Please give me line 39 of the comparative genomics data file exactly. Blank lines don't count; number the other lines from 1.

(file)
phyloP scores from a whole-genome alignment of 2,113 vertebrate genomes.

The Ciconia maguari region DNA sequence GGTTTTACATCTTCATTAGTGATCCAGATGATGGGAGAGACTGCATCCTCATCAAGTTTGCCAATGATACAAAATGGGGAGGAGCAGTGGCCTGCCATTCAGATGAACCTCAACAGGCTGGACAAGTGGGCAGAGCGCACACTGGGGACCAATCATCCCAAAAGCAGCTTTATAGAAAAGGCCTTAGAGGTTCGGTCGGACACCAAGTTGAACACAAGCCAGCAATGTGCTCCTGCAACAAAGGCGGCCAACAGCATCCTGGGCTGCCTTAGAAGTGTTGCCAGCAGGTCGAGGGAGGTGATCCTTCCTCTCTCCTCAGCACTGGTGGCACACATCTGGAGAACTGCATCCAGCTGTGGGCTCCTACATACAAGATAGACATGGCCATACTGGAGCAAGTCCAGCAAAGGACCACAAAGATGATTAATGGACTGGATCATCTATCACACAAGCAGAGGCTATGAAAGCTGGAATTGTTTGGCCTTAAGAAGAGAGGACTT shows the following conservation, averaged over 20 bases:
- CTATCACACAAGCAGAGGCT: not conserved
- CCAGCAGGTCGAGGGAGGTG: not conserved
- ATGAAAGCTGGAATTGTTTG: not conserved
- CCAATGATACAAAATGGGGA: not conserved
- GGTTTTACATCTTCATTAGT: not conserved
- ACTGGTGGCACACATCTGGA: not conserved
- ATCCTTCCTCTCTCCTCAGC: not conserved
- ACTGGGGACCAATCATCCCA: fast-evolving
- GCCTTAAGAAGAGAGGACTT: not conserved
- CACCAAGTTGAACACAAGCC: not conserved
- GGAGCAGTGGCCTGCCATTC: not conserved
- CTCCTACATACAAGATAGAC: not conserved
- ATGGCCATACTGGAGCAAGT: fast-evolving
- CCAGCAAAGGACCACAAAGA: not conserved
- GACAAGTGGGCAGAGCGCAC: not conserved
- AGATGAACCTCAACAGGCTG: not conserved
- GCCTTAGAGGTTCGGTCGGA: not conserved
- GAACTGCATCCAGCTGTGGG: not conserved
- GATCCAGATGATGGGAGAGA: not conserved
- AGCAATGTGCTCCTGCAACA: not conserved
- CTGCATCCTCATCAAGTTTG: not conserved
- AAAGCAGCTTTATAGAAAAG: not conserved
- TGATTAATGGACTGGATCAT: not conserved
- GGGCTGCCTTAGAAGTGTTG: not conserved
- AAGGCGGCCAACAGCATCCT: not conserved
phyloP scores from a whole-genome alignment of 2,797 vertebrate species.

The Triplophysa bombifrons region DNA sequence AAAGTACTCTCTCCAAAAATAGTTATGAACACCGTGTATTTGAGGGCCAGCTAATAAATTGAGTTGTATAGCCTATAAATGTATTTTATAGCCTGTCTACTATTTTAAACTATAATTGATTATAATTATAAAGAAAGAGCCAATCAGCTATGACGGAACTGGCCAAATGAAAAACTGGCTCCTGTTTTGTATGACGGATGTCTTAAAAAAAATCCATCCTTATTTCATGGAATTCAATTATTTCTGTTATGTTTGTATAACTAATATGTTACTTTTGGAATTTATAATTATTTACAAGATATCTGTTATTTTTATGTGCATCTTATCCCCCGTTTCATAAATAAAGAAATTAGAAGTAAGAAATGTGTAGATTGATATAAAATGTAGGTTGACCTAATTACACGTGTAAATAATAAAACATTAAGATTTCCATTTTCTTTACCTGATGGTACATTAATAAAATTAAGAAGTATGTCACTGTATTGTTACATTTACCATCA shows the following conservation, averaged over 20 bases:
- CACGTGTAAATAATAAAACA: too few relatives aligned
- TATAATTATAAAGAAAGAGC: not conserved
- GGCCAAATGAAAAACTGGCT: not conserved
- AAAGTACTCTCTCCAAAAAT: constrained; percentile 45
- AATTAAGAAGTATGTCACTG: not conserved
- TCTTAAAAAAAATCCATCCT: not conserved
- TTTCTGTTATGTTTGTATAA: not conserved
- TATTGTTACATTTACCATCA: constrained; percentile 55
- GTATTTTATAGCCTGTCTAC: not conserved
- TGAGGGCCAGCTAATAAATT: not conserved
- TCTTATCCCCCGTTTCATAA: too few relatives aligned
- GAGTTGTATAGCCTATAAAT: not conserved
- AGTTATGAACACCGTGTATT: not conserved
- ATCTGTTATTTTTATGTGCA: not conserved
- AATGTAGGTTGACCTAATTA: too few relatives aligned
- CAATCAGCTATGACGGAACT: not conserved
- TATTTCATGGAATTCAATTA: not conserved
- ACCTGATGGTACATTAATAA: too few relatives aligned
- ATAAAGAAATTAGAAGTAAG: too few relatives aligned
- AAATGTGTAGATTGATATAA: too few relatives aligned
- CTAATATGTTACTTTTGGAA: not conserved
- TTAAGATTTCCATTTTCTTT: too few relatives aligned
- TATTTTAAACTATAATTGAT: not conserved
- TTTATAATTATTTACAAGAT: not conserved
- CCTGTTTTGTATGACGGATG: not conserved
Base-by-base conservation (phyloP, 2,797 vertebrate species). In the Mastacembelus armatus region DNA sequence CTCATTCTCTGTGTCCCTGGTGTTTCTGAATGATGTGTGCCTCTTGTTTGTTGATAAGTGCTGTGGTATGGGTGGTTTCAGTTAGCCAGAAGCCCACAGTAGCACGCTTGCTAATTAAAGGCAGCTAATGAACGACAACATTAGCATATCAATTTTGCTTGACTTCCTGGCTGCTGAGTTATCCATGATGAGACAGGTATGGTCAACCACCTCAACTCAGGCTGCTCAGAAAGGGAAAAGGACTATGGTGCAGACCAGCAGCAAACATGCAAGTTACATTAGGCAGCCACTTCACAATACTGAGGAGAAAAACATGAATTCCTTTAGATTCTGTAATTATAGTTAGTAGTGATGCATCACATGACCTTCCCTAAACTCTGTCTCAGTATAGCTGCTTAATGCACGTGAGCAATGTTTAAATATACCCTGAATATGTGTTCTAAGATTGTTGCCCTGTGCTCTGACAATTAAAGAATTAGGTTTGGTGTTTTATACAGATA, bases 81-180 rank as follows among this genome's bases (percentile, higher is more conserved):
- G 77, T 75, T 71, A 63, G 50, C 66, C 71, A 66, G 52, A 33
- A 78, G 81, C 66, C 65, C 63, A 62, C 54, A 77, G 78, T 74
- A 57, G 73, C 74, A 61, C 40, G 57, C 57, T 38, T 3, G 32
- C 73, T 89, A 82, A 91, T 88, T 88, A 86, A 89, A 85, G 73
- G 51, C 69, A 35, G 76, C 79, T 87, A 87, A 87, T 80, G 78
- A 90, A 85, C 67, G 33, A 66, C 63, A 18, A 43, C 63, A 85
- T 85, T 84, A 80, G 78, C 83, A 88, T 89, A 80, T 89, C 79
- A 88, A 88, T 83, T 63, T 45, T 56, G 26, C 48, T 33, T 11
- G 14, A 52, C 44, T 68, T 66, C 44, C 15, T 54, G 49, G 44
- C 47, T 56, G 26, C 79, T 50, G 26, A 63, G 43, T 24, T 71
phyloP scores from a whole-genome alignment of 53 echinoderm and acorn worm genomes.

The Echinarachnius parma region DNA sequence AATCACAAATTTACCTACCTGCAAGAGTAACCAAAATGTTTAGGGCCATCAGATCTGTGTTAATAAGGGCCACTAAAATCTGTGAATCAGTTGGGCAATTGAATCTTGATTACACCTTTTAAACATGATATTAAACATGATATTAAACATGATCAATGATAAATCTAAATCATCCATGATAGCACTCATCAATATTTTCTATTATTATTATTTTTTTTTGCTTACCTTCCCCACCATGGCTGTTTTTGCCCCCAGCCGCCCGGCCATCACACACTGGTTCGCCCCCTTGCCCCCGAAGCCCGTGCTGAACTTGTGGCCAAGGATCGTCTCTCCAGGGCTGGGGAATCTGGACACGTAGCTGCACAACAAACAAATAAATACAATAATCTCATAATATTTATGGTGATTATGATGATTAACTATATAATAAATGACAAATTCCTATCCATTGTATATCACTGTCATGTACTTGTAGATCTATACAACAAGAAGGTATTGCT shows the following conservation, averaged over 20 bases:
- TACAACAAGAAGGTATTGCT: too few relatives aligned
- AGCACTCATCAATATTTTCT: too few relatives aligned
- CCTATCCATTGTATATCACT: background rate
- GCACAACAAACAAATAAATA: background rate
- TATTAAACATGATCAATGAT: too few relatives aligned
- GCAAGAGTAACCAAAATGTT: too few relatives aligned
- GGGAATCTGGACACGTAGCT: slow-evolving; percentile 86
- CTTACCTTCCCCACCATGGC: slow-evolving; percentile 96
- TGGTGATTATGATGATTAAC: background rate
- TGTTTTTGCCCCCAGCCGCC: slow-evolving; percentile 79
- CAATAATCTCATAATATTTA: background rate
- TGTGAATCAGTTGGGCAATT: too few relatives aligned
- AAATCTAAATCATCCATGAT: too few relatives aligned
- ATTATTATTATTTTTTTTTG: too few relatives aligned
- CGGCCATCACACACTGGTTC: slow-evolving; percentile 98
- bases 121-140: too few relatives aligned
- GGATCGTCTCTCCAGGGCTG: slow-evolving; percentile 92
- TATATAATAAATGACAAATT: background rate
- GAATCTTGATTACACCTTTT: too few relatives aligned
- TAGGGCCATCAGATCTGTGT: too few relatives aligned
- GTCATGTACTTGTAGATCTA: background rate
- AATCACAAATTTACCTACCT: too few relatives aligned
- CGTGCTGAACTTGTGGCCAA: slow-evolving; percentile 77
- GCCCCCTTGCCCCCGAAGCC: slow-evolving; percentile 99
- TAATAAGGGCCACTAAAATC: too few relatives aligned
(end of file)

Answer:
- TGAGGGCCAGCTAATAAATT: not conserved